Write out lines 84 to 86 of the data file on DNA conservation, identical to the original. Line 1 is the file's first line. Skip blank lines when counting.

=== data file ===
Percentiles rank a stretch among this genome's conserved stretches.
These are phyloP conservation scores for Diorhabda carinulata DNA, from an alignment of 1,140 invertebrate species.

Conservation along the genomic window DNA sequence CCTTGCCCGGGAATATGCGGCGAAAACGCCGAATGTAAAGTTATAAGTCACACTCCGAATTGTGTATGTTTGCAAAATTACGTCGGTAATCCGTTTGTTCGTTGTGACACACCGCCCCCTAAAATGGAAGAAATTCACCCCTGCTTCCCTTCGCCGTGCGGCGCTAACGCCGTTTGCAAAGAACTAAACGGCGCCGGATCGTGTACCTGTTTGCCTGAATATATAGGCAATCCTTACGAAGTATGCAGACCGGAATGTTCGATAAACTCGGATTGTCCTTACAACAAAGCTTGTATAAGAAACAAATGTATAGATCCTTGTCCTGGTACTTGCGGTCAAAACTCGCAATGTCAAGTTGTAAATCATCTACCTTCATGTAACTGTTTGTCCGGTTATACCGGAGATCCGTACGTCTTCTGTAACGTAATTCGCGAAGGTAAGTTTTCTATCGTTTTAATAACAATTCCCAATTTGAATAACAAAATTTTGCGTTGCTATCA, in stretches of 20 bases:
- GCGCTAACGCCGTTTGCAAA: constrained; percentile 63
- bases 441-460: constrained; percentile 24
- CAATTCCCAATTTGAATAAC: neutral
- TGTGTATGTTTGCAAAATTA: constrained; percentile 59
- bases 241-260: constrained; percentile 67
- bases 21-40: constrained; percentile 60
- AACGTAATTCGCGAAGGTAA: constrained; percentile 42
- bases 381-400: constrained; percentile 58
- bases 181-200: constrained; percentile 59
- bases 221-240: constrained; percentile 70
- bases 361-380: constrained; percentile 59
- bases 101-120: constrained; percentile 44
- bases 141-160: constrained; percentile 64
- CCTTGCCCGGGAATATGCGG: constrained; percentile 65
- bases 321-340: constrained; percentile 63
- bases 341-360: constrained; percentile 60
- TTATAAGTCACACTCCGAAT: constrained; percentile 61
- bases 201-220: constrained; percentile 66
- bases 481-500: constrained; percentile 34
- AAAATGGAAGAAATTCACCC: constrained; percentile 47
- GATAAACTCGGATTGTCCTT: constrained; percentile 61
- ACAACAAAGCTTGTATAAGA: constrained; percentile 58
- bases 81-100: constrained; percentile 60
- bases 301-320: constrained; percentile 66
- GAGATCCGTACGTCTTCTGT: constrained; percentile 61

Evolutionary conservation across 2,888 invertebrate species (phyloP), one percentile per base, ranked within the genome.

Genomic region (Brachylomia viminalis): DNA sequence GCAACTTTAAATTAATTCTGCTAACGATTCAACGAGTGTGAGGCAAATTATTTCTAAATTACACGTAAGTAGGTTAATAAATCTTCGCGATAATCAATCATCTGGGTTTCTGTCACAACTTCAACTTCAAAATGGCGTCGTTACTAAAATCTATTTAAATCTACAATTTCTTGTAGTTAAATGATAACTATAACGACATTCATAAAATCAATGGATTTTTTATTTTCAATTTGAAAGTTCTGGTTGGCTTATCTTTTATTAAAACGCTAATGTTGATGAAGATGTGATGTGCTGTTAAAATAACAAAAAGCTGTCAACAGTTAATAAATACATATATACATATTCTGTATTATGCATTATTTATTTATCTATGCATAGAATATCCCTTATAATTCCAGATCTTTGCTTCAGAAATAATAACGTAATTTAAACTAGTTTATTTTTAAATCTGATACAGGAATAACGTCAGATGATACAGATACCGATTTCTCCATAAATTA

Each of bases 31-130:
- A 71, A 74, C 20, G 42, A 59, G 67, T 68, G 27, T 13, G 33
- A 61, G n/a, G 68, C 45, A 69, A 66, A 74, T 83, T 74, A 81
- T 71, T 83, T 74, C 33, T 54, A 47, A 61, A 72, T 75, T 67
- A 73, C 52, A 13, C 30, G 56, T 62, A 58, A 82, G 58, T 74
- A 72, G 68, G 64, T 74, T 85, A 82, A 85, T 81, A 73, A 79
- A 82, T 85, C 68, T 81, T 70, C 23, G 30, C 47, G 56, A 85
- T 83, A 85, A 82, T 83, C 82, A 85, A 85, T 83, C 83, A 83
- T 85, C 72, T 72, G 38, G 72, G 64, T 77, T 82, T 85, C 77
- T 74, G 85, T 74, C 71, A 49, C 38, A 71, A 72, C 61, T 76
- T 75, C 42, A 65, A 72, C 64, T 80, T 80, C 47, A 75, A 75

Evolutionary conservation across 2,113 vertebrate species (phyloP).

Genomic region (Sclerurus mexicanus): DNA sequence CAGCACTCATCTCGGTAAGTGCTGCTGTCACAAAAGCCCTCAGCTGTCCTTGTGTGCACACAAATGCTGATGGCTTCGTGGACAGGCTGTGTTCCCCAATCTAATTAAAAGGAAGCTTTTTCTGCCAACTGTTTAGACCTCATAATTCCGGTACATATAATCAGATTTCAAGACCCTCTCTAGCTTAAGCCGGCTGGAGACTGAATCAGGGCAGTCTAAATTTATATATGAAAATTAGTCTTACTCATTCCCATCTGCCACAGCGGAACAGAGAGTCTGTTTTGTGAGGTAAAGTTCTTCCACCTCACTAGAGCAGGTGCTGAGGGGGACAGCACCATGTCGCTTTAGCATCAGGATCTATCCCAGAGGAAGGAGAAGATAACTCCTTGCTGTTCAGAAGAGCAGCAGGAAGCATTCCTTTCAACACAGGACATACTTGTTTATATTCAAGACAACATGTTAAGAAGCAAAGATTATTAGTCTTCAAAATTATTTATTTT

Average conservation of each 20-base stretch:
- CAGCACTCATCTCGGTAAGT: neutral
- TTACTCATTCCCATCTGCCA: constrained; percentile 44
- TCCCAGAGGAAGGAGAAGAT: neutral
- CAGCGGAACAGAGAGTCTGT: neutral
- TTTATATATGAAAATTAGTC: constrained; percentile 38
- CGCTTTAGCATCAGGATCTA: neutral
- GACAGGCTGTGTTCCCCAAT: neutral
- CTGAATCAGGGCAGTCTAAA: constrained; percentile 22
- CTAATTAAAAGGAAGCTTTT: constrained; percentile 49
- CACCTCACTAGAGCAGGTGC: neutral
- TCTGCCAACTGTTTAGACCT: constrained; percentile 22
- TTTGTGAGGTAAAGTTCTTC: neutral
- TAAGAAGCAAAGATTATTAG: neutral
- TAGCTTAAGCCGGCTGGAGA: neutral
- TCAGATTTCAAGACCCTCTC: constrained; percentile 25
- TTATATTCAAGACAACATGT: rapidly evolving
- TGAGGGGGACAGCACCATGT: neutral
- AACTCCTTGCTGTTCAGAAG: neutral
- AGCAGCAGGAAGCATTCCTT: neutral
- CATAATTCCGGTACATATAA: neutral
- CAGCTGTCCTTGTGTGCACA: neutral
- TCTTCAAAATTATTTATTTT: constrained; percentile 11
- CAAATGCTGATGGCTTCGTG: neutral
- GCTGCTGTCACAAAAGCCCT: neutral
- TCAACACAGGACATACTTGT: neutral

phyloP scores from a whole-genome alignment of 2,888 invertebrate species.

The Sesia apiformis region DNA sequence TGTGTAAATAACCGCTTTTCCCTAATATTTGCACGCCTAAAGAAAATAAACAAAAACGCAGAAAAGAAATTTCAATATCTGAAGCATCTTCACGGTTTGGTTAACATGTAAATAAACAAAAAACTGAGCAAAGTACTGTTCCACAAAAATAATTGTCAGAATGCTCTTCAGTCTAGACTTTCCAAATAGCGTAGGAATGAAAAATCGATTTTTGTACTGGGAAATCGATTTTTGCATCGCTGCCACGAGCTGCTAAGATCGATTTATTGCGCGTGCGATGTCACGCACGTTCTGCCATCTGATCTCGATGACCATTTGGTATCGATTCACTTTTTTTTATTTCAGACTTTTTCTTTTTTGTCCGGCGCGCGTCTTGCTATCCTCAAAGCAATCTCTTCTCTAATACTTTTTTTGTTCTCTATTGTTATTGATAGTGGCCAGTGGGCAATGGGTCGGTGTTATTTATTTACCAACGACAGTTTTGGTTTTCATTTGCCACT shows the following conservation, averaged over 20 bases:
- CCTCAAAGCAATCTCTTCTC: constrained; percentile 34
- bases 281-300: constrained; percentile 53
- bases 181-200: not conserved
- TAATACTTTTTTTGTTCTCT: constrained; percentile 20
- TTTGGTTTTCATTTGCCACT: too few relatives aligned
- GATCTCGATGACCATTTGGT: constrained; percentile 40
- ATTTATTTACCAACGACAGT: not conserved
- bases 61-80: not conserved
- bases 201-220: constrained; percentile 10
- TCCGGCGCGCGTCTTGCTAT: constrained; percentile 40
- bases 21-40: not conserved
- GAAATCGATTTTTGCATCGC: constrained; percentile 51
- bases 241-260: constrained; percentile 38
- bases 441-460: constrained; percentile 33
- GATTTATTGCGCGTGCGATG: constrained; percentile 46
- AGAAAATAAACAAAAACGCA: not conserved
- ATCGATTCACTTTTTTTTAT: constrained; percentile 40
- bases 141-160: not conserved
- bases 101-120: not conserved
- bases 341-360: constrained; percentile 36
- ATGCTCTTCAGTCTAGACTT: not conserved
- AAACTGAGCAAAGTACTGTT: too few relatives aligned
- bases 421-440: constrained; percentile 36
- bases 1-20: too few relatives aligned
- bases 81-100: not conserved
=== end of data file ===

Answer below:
- bases 241-260: constrained; percentile 38
- bases 441-460: constrained; percentile 33
- GATTTATTGCGCGTGCGATG: constrained; percentile 46